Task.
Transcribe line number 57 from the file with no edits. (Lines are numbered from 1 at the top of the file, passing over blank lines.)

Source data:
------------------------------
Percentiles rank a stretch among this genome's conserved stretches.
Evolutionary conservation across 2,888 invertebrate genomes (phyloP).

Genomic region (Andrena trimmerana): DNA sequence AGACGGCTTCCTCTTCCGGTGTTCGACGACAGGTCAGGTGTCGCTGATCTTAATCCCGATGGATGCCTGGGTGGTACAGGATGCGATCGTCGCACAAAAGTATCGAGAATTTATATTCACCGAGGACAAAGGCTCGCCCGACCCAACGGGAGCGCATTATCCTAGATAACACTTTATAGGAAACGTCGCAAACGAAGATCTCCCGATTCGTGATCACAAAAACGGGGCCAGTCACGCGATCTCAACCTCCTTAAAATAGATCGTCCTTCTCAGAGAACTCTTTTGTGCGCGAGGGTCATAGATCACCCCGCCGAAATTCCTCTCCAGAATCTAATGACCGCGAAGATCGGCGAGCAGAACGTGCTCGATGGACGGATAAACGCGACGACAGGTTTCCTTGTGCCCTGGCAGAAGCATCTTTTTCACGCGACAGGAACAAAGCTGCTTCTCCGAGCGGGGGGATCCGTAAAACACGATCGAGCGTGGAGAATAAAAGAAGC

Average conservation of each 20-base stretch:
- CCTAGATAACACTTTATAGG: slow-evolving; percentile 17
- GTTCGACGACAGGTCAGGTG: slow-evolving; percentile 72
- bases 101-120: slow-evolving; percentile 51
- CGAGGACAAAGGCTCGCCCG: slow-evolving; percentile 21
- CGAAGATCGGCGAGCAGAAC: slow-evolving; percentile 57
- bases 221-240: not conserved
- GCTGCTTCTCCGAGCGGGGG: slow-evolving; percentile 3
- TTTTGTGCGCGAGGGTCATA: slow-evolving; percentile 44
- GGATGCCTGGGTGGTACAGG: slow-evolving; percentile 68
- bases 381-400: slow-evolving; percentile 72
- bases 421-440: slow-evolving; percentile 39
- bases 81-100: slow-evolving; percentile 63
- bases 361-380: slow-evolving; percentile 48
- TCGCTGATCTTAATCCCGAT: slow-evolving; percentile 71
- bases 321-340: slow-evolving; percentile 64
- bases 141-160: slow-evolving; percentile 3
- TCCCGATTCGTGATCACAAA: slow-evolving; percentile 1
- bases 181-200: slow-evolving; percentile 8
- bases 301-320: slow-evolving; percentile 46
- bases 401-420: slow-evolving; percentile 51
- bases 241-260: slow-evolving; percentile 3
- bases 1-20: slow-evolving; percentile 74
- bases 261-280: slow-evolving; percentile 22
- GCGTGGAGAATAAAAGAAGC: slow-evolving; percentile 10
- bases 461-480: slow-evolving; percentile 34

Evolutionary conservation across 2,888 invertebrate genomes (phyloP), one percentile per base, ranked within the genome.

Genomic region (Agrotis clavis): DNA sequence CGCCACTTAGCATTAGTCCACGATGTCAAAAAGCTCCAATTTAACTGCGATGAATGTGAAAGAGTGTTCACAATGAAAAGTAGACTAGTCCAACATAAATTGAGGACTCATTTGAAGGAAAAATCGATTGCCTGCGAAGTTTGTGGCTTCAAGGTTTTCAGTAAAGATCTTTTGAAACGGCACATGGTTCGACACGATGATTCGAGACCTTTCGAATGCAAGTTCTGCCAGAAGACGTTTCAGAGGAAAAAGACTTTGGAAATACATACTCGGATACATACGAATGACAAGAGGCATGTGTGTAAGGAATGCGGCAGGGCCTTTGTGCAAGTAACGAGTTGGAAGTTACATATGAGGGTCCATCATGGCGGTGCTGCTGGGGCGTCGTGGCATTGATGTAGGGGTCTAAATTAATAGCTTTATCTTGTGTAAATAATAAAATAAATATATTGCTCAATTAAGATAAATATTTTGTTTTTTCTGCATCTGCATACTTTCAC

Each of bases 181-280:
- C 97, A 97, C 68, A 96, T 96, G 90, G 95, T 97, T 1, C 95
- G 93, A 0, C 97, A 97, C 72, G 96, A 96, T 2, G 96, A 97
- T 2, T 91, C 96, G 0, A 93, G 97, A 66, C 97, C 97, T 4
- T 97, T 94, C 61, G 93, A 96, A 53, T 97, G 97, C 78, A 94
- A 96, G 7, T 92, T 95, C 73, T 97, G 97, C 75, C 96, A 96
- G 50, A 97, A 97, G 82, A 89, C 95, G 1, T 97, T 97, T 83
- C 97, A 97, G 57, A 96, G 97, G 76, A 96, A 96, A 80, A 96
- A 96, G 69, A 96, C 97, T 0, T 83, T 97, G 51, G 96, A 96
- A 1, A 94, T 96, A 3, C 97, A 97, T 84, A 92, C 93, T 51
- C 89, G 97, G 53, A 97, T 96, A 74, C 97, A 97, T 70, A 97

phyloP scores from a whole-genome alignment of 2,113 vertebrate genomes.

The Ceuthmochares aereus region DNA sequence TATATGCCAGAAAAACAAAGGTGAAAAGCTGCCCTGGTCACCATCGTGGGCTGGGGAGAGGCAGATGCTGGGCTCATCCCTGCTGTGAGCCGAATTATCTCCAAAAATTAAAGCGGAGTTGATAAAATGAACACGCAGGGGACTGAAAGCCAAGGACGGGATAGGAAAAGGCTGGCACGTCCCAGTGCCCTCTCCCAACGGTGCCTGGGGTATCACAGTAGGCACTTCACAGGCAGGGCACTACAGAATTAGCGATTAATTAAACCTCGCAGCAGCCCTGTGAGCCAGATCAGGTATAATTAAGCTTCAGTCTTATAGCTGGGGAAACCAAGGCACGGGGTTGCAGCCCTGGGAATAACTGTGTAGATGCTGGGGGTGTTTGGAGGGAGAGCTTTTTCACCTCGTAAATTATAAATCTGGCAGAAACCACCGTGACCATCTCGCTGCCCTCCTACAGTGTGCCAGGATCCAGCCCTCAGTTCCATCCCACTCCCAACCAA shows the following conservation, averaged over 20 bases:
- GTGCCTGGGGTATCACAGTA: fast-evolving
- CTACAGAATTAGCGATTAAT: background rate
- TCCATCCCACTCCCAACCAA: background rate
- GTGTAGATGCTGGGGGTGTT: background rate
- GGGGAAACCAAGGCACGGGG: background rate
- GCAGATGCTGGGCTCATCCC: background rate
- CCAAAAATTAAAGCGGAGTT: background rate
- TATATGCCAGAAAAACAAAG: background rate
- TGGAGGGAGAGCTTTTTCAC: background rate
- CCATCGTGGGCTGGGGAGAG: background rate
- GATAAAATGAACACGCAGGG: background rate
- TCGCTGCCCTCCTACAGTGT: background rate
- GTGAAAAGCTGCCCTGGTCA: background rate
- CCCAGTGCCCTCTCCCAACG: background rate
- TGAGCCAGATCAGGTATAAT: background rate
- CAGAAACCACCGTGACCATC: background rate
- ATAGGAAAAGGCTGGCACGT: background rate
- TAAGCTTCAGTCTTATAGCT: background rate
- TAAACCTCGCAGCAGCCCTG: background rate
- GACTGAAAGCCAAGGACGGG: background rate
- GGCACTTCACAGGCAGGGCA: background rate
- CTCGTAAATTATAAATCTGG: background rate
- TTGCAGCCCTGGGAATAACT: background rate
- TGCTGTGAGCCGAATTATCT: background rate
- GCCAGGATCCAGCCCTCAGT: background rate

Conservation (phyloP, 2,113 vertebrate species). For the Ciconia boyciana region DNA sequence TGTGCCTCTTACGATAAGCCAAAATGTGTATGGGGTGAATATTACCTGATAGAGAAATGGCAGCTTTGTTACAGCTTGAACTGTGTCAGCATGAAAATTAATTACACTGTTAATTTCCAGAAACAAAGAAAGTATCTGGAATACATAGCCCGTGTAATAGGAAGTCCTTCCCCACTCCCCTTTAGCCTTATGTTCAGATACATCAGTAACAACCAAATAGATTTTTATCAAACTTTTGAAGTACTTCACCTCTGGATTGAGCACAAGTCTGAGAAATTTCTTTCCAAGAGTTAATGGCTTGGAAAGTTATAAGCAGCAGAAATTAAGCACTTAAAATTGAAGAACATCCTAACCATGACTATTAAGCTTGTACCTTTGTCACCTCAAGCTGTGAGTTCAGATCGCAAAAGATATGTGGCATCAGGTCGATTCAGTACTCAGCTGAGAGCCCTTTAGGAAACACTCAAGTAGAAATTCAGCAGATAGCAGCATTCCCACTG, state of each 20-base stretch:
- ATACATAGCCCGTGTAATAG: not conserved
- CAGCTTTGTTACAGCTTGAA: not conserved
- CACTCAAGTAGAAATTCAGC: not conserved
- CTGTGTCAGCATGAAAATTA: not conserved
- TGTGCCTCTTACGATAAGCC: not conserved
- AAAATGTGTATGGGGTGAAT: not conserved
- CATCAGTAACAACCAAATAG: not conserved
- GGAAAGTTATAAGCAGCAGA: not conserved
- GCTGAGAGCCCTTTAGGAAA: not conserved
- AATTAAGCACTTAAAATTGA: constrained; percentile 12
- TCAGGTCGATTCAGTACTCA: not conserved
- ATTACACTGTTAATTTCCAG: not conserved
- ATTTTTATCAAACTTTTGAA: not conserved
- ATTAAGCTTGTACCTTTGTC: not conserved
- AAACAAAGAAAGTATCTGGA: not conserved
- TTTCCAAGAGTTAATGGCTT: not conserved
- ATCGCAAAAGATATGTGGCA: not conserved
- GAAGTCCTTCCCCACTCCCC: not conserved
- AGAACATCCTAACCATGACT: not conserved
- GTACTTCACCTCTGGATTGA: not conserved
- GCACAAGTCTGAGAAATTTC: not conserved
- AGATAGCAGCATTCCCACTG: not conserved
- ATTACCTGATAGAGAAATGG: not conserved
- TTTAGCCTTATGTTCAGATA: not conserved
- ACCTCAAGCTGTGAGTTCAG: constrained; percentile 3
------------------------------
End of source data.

- GTGAAAAGCTGCCCTGGTCA: background rate